“Standards” here are meant to refer to overall learning outcome goals. In other words, they’re what students are meant to gain proficiency in. These are generally very specific to a certain topic, such as below:

Select computing devices that perform a variety of tasks accurately and quickly based on user needs and preferences.

Utah Computer Science Standards – K.CS.1

In other curriculum standards, these are often referred to as “content descriptors” or similar terms. It is also worth noting that standards are generally what you’ll want to look for in terms of resources, as they offer guiding principles on evaluating coding courses like the amazing ones offered by Zenva Schools.

On the other end of the spectrum are strands. Strands are meant to organize the standards into areas of learning that represent an overall similar theme. This is not dissimilar to many other curriculum standards you might have seen – and serves as a way to further keep the standards manageable.

Equally so, the strands can also be broken up into two major areas: Core Concepts, which focus on abstract ideas and understanding, and Core Practices, which focus on actually putting computational skills into practical application.

Given that the “strands” are also extremely significant to understand the overall learning goals of the standards involved, below we’ve outlined what these strands are and what they aim to focus on in each learning area.

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Core Concepts Strands

Computing Systems

The Computing Systems strand is one focused on hardware and software. This entails understanding how these elements deal with digital information and even some aspects of troubleshooting issues related to them.

Networks & the Internet

As the title suggests, the Networks & the Internet strand focus on how computers connect and communicate with each other to exchange information. This area also incorporates elements of cybersecurity as well.

Data and Analysis

Standards in the Data and Analysis strand focus specifically on how we collect, process, represent, and visualize data. It also explores how we use this data to make predictions that affect our everyday lives.

Computational Thinking

The Computational Thinking strand is focused specifically on problem-solving. Standards in this strand are aimed at demonstrating how to break down and solve problems with sets of ordered instructions (i.e. algorithms).

It is worth noting this strand is specifically focused on the K-5 learning group, and is the most incorporated into other subjects like math and science. While grades 6-12 are meant to exhibit these same principles, learning materials are blended into other strands for a more practical focus.

Impacts of Computing

With the Impacts of Computing strand, the focus turns to how computers affect our lives in more abstract ways. This includes social impacts, cultural impacts, and how we recognize those impacts to engage with technology responsibly.

Algorithms and Programming

The Algorithms and Programming strand is the most traditional of computer science. In this strand, students focus on using code to construct instructions, and how these methodologies provide all functionality to computers. This area also emphasizes how to define and solve real-world problems.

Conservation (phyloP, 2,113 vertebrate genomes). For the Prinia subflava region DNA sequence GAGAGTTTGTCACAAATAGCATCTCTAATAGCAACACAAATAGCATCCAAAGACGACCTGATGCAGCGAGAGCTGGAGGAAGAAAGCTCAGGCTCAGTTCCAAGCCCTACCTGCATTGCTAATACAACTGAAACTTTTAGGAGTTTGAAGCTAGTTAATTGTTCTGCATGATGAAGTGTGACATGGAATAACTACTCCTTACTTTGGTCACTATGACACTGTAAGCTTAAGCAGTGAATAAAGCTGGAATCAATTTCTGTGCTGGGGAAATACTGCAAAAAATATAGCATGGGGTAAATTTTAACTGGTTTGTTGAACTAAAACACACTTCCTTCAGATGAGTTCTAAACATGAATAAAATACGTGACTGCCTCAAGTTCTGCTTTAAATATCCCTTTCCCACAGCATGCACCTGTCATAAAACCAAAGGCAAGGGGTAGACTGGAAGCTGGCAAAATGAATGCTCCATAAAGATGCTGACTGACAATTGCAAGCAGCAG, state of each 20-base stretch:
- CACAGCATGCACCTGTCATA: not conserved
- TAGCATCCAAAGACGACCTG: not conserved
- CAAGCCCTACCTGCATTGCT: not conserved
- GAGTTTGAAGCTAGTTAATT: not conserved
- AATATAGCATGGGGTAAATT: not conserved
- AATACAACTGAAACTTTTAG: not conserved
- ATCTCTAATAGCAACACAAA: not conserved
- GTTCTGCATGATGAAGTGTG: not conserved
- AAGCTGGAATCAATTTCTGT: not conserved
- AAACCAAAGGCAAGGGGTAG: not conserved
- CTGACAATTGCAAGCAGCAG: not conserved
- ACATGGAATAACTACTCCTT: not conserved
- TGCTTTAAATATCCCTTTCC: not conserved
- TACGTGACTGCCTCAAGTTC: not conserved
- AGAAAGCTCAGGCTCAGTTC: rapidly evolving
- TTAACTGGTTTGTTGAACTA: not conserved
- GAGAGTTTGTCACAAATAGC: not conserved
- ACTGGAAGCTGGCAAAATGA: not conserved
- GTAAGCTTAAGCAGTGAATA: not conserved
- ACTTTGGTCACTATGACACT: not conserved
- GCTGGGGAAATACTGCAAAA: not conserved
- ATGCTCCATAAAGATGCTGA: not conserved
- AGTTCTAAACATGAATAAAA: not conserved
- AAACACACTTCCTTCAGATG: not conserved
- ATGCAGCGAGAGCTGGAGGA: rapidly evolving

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Core Practices Strands

Fostering an Inclusive Computing Culture

This strand is one focused on recognizing different users have different computing needs. Students are expected to learn to not only identify these needs, but change and adapt designs to reflect different perspectives and user requirements.

Collaborating Around Computing

In this strand, standards focus on two things. First is the general idea of teaching students that working in pairs and teams is important and conducive to real work-life scenarios. Second is how using computers and their tools can aid in the collaboration process.

Developing and Using Abstractions

The goal of this strand is for students to learn techniques for recognizing patterns and processes. This can include things as simple as recognizing reused code that could be made more efficient, to developing simulations of real-world problems and determining how parameters affect specific outcomes.

This particular strand is noteworthy for being more prevalent in grades 6 through 12.

Creating Computational Artifacts

Through this strand, the focus goes to the practical construction of programs, animations, and more using computational tools. Students are encouraged to explore personal expression, addressing societal issues, and how to plan their projects around specific goals and limitations.

Testing and Refining Computational Artifacts

Related to the previous strand, this strand is focused on testing. Standards here focus on students being able to handle testing procedures in a systematic manner, and how to fix those issues to improve the overall program’s experience.

Recognizing and Defining Computational Problems

Given the prevalence of technology, this strand is one aimed at encouraging kids to recognize how computers can solve problems. The standards focus on practicing not only defining and breaking down problems, but how to apply technology to implement solutions.

Communicating About Computing

As the name suggests, this strand is focused specifically on how we talk about computers. A large focus is given to terminology. However, the strand also focuses on other issues such as analyzing data to support conclusions and understanding copyright.